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The 13-second piece, which debuted today on WIRED’s Instagram and is embedded above, begins with Orwell’s rejection from Knopf – previously part of Simon’s “Black Square” series – and ends with a rejected Freedom of Information Act request made by internet activist Aaron Swartz, with whom Simon worked on the imageatlas.org project.
Last April interactive designer Ben Tricklebank was testing out a concept for his collaboration with data visualization artist Aaron Koblin – a long-exposure photography project called Light Echoes – and in the process was projecting a series of rainbow-esque color bands on a canyon wall using an RGB laser. Koblin had purchased the laser on eBay for $600 and sent it to Tricklebank, who then mounted it to his car and was photographing the colors it spit out to see if it could leave very temporary graffiti on the landscape. He was in the middle of nowhere outside of his current hometown of Los Angeles and thought he was alone. He wasn’t.
“I scared the wits out of this poor old guy,” Tricklebank told WIRED. “It was really late at night on this canyon road and there’s nobody around then this car just came out of nowhere, slowed right down and stopped – then just drove really slowly right through the laser. It looked incredible, but the look on this guy’s face was like he was having a close encounter.”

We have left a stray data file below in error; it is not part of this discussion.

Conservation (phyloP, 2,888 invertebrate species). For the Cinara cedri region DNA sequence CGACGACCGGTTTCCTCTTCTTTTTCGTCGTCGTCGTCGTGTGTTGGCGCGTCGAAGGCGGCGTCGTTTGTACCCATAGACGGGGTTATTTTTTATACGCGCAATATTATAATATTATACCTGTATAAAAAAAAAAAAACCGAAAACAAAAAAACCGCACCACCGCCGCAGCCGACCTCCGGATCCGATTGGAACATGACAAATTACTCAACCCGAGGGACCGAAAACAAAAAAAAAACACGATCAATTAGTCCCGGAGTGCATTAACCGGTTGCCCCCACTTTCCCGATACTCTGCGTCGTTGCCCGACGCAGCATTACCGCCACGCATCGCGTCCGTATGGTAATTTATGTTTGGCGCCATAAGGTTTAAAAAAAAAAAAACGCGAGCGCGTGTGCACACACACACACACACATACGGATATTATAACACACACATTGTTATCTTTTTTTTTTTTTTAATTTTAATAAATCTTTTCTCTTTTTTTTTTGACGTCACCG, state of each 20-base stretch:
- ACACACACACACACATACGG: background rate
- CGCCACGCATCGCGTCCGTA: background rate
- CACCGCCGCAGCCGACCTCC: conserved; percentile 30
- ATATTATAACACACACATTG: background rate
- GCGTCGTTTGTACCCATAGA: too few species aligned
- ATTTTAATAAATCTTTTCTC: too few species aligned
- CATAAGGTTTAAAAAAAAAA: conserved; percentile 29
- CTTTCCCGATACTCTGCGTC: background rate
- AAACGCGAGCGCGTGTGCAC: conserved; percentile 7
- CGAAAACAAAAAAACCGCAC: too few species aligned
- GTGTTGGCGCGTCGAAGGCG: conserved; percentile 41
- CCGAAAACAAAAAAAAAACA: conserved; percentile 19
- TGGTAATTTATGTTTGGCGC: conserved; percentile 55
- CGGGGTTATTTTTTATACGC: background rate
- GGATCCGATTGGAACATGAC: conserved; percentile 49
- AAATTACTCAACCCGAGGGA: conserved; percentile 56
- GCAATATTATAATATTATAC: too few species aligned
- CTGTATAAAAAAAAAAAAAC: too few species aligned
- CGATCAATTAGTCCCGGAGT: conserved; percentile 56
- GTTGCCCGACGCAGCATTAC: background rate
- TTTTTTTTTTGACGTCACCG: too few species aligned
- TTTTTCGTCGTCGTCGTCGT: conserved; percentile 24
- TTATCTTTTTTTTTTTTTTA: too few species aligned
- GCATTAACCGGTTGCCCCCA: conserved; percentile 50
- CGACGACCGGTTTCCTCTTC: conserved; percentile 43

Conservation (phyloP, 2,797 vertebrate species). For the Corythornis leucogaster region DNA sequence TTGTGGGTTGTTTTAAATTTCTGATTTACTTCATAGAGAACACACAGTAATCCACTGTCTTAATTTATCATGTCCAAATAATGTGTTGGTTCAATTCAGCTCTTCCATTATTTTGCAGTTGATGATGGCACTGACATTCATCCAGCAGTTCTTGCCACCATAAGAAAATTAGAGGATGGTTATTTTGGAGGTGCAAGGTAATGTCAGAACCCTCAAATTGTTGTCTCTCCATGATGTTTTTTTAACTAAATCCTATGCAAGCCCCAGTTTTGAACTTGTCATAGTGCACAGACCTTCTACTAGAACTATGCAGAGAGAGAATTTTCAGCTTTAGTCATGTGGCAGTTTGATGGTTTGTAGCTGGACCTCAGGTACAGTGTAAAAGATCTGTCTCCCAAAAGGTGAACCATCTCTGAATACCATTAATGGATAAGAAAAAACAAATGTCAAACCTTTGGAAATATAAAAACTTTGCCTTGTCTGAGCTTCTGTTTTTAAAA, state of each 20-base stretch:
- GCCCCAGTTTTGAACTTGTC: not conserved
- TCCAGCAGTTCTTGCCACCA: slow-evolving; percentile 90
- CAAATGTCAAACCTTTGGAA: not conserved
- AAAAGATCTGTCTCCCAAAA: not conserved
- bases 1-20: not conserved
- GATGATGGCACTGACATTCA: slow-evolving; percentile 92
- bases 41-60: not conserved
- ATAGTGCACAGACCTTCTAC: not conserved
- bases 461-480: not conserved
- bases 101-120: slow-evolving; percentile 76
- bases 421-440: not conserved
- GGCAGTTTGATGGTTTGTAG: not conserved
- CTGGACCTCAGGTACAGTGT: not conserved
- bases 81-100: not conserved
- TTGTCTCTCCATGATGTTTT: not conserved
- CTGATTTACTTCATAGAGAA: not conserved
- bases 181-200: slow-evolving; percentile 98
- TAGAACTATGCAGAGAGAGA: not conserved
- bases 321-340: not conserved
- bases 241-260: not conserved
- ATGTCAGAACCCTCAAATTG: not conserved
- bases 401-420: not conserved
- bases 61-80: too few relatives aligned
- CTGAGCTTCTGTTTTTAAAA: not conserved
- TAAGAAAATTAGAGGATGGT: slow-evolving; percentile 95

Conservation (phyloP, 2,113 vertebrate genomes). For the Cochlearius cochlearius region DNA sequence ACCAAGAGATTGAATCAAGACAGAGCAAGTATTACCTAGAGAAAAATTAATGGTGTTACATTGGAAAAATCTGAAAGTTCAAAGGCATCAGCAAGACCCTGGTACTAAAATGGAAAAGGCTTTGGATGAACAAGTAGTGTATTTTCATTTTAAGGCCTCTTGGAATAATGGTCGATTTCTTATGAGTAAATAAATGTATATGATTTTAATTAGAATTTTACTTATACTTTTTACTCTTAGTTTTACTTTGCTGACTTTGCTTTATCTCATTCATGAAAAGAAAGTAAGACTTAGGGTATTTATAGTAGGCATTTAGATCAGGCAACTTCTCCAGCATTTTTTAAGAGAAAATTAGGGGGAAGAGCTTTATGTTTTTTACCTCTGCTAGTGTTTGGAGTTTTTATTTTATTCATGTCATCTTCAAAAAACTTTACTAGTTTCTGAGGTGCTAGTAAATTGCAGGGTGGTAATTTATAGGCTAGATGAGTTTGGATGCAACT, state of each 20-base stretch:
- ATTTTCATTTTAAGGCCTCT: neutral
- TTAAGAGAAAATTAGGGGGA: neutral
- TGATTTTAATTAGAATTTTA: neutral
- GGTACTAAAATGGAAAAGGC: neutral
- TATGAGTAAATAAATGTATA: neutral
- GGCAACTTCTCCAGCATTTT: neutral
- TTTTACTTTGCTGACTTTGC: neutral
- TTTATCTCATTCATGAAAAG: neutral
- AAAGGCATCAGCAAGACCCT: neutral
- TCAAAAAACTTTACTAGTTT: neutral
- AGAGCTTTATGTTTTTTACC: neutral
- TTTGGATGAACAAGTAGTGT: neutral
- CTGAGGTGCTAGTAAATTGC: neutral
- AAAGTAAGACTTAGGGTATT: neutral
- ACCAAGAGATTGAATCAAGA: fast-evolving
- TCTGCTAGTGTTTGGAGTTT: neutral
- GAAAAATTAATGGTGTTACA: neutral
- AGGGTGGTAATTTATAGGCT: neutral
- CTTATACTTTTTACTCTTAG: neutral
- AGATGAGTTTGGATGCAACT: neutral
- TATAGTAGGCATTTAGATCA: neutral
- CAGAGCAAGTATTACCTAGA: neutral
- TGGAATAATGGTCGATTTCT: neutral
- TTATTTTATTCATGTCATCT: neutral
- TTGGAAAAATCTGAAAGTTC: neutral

The creation of the Light Echoes photos and video – premiering as part of Doug Aitken’s Station to Station traveling art circus (also online here) – weren’t created while strapped to the roof rack of an Audi A3. Instead the images were created using a laser mounted on a specially made crane that rolls slowly along train tracks projecting an image pixel by pixel. The images were then captured using a Red Epic high-definition camera. The project is just the kind of thing digital artists Koblin and Tricklebank would dream up, but its rolling-stock aesthetic was inspired directly by Aitken.
“Doug reached out to me a while back and said, ‘I’m working on this train-based art extravaganza, what could you do in that context?’” Koblin told WIRED. “Basically, I thought the train itself, the physicality of the train was really interesting – the idea of space and time and how those play into perception.”
Photo: courtesy of Aaron Koblin and Ben Tricklebank